Will Summers' successor be a woman?

The shortlist for the Harvard presidency starts to take shape.

By Sarah Karnasiewicz
Published February 23, 2006 2:47PM (EST)

It has been less than 48 hours since Harvard University president Lawrence Summers resigned his post amid continued criticism from his faculty and colleagues. But speculation has already begun to swirl -- both on and off the Harvard campus -- around the subject of his successor.

According to an article published by Bloomberg yesterday, "the first names coming up as his possible successor are mostly women." While there is no way to know whether the emphasis on female candidates is a direct response to the controversial comments that put Summers in hot water with feminists and scholars last year, it's hard to believe, in light of the bitterness still plauging the university community, that the Harvard board could be unaware of the powerful subtext beneath its decision.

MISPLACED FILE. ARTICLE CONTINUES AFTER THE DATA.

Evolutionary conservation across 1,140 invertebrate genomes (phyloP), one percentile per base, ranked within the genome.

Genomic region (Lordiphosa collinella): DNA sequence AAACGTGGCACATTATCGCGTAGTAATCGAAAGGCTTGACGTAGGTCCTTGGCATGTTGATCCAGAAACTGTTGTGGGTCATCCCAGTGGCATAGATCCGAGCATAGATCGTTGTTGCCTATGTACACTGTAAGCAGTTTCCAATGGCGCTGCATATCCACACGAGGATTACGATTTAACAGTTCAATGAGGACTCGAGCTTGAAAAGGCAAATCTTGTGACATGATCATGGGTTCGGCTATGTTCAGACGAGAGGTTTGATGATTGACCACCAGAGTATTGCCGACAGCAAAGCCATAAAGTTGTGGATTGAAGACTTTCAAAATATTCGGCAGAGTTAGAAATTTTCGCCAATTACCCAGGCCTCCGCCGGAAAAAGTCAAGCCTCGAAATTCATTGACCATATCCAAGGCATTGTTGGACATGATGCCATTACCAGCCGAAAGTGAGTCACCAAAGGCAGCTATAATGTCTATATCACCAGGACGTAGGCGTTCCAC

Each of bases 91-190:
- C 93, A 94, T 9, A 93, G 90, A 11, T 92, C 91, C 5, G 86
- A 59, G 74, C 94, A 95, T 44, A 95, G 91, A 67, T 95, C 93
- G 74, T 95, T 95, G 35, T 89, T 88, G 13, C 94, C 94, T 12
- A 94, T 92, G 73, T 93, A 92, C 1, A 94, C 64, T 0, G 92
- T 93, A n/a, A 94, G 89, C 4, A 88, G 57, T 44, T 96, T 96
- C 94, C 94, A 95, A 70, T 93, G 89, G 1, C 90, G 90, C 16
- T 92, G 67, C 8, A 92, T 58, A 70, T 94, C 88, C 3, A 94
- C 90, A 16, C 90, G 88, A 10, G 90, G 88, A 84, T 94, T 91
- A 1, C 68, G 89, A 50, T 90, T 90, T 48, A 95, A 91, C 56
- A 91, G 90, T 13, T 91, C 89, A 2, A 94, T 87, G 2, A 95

One name that seems to have made its way to the top of the shortlist is Drew Gilpin Faust, the dean of Harvard's Radcliffe Institute for Advanced Study. But former Harvard professor Cornel West (who left the school after a conflict with Summers) tells Bloomberg that "Harvard should [also] consider as models Amy Gutmann, president of the University of Pennsylvania; Brown University's Ruth J. Simmons; and Princeton University's Shirley M. Tilghman." "They've got ... decency, empathy, maturity and vision,'' West explains.

Judith Ryan, a professor of German who was one of the leaders of the anti-Summers movement, agrees. "It would be delightful to see a woman rise to the list of finalists,'' Ryan told Bloomberg. "[But] we should just look as widely as we possibly can."

Sarah Karnasiewicz

Sarah Karnasiewicz is a freelance writer and photographer based in Brooklyn, N.Y. Until recently, she was senior editor at Saveur magazine; prior to that she was deputy Life editor at Salon. She has contributed to the New York Times, the New York Observer and Rolling Stone, among other publications. For more of her work, visit thefastertimes.com/streetfood and Signs and Wonders.

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